Trip to South Africa nets knowledge and hope

Apr. 9, 2014 |

It was raining when Brenna Holzhauer arrived in Johannesburg last month. South Africans expect rain in autumn, but a month’s average falling in just two weeks in March was out of the ordinary. Overwhelmed infrastructure, drowning deaths, and the threat of water-borne diseases dominated local news in the weeks leading up to Holzhauer’s arrival. Each story was marked with the undertones of climate change.

Holzhauer, director of exhibits and digital curricula and Nature Net coordinator for the Aldo Leopold Nature Center in Monona, was visiting Johannesburg to attend the Climate Reality Project’s latest Climate Reality Leadership Corps training workshop.

Brenna Holzhauer at conference
Aldo Leopold Nature Center's Brenna Holzhauer (third from the right) joined 700 delegates in South Africa at the latest Climate Reality Project's Leadership Corps training workshop.

The Climate Reality Project, created in 2006, is spearheaded by former vice president and Nobel laureate Al Gore. The project’s goal is to provide individuals with the necessary skills to spur fellow citizens into action through grass roots leadership and education about climate change. Africa, with its underutilized sun and wind resources in addition to abundant fossil fuel reserves, is the most recent addition to this globally focused effort—an effort Gore is packaging as a fight over human rights.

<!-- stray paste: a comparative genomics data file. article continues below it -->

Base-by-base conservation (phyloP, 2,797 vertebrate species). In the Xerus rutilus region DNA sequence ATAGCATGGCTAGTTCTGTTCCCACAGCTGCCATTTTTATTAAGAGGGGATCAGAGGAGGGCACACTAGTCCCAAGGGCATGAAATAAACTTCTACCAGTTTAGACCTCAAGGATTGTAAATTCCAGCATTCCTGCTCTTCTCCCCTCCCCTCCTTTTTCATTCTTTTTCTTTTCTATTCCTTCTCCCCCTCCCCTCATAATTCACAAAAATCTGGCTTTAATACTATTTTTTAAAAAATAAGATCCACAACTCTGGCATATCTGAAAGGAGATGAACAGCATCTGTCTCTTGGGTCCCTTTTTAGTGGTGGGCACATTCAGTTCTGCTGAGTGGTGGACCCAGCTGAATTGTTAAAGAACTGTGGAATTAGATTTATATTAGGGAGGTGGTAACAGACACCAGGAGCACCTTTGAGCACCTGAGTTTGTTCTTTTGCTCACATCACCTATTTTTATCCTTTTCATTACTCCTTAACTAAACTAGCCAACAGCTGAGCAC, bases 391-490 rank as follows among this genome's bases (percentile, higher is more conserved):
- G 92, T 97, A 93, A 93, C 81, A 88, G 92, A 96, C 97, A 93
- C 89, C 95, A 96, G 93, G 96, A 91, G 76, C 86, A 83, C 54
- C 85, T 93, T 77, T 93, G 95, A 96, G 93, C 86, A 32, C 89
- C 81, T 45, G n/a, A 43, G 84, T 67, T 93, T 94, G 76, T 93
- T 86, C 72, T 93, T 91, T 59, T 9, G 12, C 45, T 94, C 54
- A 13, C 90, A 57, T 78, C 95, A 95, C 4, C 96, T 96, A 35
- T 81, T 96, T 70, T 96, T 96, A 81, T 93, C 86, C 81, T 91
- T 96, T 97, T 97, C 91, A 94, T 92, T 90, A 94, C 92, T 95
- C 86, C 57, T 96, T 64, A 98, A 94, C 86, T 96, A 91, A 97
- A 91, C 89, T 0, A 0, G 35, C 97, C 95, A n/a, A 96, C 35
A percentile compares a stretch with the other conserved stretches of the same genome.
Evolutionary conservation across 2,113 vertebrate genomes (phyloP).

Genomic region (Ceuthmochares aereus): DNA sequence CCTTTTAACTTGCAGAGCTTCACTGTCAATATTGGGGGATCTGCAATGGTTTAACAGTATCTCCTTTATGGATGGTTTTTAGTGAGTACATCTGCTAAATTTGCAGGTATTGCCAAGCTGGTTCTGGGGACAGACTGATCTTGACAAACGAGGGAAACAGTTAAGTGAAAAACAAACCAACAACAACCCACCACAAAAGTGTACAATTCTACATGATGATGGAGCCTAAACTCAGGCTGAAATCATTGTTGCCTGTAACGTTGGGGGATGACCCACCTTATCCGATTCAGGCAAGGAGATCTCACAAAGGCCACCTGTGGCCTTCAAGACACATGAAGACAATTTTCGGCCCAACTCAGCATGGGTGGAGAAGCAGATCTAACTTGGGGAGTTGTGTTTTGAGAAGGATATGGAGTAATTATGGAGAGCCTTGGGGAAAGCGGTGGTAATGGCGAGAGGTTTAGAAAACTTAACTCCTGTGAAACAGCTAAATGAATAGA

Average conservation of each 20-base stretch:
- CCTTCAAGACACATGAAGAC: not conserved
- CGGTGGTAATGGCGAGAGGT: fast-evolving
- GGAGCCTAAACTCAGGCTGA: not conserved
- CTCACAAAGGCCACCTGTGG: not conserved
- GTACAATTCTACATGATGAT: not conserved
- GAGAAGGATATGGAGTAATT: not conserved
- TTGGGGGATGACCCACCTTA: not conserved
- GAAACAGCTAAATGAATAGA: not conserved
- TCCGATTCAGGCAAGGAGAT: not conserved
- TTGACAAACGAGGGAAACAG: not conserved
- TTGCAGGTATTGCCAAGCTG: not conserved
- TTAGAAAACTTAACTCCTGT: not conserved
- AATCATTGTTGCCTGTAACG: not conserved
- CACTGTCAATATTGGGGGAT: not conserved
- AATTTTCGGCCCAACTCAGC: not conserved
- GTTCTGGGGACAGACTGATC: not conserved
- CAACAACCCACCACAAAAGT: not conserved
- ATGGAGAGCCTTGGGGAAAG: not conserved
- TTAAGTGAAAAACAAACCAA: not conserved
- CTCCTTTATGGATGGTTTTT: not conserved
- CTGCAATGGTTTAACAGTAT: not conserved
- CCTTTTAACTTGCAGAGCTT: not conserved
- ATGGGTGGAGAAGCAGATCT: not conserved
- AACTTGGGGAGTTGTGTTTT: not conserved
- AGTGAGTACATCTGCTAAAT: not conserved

“A lot of the people most impacted by climate change are the ones with the fewest resources to deal with it,” says Holzhauer, an affiliate of the Wisconsin Initiative on Climate Change Impacts (WICCI). “In Johannesburg, we spoke face to face about floods, famine, water shortages and what that does to schools, villages and people.”

As one of 700 invited delegates from 53 countries—whose occupational scope ranged from high school and college students to executive directors of huge nonprofits—Holzhauer joined the cadre of new Climate Reality Leadership Corps members to learn about becoming a flexible, knowledgeable expert on communication and education. She also gained access to a global network of fellow climate champions.

“I knew, going into the conference, that people’s perspectives were going to be slightly different from those here in Wisconsin and the United States in general,” says Holzhauer. “It was refreshing and inspiring to get these new perspectives that were more grassroots-oriented.”

Significant regions within Africa are developing. Communities and countries are poised to build new infrastructure and energy systems. Affecting global and national policy is one goal, but not the sole focus, of Gore’s organization. Grassroots community building and climate change awareness through well-crafted communication methods is another.

For Africa, the organization hopes to influence decision-makers to choose renewable energy strategies over those relying on fossil fuels. In developing countries, this can mean “leap-frogging” over fossil fuel dependency straight into expansion of renewable resources and infrastructure at all levels of society. Teaching rural women to build small solar-powered lanterns so they can have reliable, renewable energy to light their homes, while reinvesting their kerosene funds into entrepreneurial projects, is one example of a grass roots “leap-frog” effort by a nonprofit organization that presented at the conference.